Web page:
Review: ‘The Nice Guys’ Has Great Lead Performances And Pacing Issues

Title: The Nice Guys
Director: Shane Black
Summary:A mismatched pair of private eyes investigate the apparent suicide of a fading porn star in 1970s Los Angeles.

I was one of the people who liked Inherent Vice last year but I wasn’t crazy about it. I could see what it was going for, I just didn’t like it all the way through. When I saw the trailer for The Nice Guys I thought maybe this was going to be the one movie that Inherent Vice was trying to be. I also really liked the look of the cast, and Shane Black as the director made make feel pretty confident that this was going to be okay at the very least.

The Nice Guys is paced weirdly and the story is a little muddled, but the banter between the two leads makes up for it.


I’m going to be up front and say that I’m a huge sucker for good dialogue. There isn’t anything that I enjoy more than to watch people with good chemistry banter. It’s one of the reasons why I tend to love team ups in my comics because of team dynamics. The Nice Guys has two great leads in Jackson Healy (Russell Crowe) and Holland March (Ryan Gosling) with absolutely fantastic backup in Holly (Angourie Rice), March’s young daughter. Out of the two main leads it’s Gosling who ends up stealing the show. He absolutely goes for broke as a private investigator who spends most of the movie under the influence of alcohol and an all around terrible person. He’s hilarious with his weird mannerisms and high pitched scream. Not that Crowe’s character ends up much better but he’s the one who hurts people out of this duo. In fact that is his job; Healy is the man you hire to beat people up. This is how he ends up meeting March and they end up swept up in a crime conspiracy.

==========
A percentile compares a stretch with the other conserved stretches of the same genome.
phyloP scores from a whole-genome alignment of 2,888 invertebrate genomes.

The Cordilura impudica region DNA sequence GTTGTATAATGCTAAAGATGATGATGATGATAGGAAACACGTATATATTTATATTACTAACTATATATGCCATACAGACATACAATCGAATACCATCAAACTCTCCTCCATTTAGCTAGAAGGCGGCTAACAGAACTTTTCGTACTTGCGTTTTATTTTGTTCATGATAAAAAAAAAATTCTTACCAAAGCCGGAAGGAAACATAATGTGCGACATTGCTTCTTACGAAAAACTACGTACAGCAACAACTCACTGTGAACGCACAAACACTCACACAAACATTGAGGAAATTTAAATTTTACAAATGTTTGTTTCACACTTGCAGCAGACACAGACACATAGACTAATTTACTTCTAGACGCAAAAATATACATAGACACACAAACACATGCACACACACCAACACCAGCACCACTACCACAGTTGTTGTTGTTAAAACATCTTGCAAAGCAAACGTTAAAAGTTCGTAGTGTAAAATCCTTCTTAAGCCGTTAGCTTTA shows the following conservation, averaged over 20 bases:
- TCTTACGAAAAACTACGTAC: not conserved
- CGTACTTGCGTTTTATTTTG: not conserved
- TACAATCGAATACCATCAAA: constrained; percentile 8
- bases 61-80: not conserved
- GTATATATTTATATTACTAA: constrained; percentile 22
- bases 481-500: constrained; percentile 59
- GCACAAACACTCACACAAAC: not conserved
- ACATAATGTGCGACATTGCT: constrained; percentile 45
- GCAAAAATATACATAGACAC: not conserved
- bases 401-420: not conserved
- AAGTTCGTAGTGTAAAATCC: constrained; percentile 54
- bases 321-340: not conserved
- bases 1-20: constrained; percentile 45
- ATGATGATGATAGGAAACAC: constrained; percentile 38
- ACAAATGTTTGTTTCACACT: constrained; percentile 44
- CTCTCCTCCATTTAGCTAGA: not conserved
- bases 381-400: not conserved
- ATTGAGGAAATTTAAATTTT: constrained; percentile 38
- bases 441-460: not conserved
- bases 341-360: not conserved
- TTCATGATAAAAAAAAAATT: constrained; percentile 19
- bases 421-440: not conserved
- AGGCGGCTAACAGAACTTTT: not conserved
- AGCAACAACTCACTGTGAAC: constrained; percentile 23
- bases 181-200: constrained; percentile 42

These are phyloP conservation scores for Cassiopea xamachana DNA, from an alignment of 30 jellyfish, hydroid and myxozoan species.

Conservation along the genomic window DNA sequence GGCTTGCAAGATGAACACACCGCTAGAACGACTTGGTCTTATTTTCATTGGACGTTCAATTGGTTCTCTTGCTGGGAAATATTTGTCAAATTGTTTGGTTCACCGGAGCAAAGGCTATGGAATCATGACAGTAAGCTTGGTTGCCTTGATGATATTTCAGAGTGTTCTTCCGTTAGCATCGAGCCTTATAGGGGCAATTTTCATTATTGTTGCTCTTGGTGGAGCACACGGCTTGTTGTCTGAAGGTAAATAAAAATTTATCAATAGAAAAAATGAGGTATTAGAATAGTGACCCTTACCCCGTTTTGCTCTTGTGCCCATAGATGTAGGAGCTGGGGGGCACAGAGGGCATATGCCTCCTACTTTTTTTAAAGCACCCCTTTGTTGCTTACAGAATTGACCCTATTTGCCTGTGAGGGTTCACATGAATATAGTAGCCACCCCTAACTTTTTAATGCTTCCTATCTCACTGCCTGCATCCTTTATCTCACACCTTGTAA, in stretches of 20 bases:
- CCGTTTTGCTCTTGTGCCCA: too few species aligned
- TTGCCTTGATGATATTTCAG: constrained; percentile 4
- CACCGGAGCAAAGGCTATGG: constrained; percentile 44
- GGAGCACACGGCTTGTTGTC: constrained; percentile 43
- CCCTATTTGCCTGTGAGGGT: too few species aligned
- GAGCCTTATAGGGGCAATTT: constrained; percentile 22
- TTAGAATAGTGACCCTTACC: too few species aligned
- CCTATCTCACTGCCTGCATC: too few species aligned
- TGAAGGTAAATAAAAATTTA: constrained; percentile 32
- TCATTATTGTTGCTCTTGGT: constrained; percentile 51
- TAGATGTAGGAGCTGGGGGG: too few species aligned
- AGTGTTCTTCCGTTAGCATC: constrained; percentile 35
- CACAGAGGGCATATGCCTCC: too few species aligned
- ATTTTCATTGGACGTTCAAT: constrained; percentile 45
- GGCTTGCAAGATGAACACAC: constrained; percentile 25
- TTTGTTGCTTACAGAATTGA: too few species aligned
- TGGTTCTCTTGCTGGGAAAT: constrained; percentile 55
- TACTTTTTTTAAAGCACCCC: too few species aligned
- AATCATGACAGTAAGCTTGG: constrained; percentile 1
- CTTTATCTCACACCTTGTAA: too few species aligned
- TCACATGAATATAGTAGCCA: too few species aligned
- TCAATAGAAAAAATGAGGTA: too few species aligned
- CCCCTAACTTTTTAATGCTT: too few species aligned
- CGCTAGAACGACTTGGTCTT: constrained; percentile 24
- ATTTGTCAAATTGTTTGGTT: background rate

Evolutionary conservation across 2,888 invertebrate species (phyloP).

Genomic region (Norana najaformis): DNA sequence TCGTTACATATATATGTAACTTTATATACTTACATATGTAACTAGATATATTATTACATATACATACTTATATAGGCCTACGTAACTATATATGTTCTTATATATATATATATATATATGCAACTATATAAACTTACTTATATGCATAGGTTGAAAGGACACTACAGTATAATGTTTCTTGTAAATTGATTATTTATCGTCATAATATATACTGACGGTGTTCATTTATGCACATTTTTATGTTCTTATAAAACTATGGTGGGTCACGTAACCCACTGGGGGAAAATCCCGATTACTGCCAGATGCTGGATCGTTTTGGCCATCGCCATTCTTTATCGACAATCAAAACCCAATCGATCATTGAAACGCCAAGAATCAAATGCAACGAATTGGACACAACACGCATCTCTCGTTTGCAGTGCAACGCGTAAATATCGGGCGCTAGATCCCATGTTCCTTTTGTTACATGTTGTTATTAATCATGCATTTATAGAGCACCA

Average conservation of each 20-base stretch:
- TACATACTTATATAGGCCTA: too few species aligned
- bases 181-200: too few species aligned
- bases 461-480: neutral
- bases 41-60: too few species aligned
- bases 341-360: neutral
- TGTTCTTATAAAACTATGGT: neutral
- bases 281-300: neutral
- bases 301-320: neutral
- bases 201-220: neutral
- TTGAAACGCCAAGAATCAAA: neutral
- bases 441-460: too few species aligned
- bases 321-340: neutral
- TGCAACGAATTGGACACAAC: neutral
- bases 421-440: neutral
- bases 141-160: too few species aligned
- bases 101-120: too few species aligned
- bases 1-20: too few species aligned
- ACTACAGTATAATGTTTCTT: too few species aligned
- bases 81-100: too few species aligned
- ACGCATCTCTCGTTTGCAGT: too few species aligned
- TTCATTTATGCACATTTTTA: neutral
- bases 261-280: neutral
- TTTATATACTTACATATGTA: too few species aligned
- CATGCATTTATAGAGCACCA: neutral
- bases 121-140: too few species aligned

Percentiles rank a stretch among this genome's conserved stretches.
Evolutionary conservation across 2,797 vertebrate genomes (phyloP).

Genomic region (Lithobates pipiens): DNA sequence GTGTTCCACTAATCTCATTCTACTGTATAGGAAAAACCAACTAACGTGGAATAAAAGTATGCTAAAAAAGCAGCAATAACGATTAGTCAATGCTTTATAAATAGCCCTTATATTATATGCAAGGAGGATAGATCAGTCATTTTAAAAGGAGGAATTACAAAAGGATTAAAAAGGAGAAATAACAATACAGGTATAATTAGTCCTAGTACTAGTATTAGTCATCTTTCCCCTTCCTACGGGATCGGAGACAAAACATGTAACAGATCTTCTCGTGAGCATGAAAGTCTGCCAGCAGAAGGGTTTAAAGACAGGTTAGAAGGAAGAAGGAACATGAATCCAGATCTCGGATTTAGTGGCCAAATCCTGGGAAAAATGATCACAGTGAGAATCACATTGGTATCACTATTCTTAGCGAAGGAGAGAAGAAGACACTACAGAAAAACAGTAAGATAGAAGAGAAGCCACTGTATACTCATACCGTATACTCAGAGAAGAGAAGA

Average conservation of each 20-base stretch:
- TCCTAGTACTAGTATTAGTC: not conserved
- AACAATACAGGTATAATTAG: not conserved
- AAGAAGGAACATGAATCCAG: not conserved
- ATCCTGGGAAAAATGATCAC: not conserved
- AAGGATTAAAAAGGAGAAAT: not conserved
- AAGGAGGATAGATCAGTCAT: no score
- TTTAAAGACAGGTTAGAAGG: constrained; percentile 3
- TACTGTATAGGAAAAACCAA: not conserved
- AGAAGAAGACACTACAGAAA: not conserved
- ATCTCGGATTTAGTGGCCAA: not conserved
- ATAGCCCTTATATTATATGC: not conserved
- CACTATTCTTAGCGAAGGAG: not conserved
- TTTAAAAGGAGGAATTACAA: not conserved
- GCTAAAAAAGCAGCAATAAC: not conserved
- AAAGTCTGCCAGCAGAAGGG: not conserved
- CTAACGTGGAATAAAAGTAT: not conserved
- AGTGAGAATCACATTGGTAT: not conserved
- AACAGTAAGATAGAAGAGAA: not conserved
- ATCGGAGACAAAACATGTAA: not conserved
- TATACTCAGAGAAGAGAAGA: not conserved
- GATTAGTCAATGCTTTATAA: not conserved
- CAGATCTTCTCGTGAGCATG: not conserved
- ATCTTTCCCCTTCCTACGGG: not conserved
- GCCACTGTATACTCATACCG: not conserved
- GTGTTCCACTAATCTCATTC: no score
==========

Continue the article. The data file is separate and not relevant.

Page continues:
Gosling might be the star but Rice is one of the best versions of a kid I’ve seen on film in a long time. She’s only thirteen but it becomes very much apparent that she’s the smart one in the household. She drives her drunk Dad around and stows away in a trunk because she knows these two are going to need help. The movie never turns her into a damsel in distress which astounded me. As soon as Holly started hanging around her Dad and Healy, I could see a bad guy putting a gun to her head. However, while this does happen eventually, Holly doesn’t take that stuff lying down. She’s one of those kids that is capable of taking care of herself like a real person and I loved the movie for it.

If there are pieces that keep the movie from being great it’s pacing and story. The Nice Guys is just under two hours but it felt a lot longer which is never a good sign for the pacing of the movie. It has several moments that feel like they should be the ending and then the movie keeps going. That also might be the fault of the story as well. I understand that the two men we’re following are either not the brightest crayons in the box or under the influence but it felt like the story jumped around. In the end I’m not even sure it made sense as it got more and more convoluted with conspiracies and murder. It felt like it was trying to be a sprawling crime drama but in the end it just felt like a random assortment of events that aren’t connected.

The Nice Guys isn’t a perfect movie and not director Shane Black’s best work (that would be Kiss Kiss Bang Bang), but the chemistry between the leads and the great dialogue were enough to make me overlook the story and pacing issues for the most part.

Kaitlyn Booth
Kaitlyn Booth
Kaitlyn Booth is a writer, film critic, comic lover, and soccer fan based in Salt Lake City. She has covered such events as the Sundance Film Festival, San Diego Comic Con, and New York Comic Con and been a special guest and panelist at Salt Lake Comic Con and FanX. She has a deep fondness for female superheroes and independent film.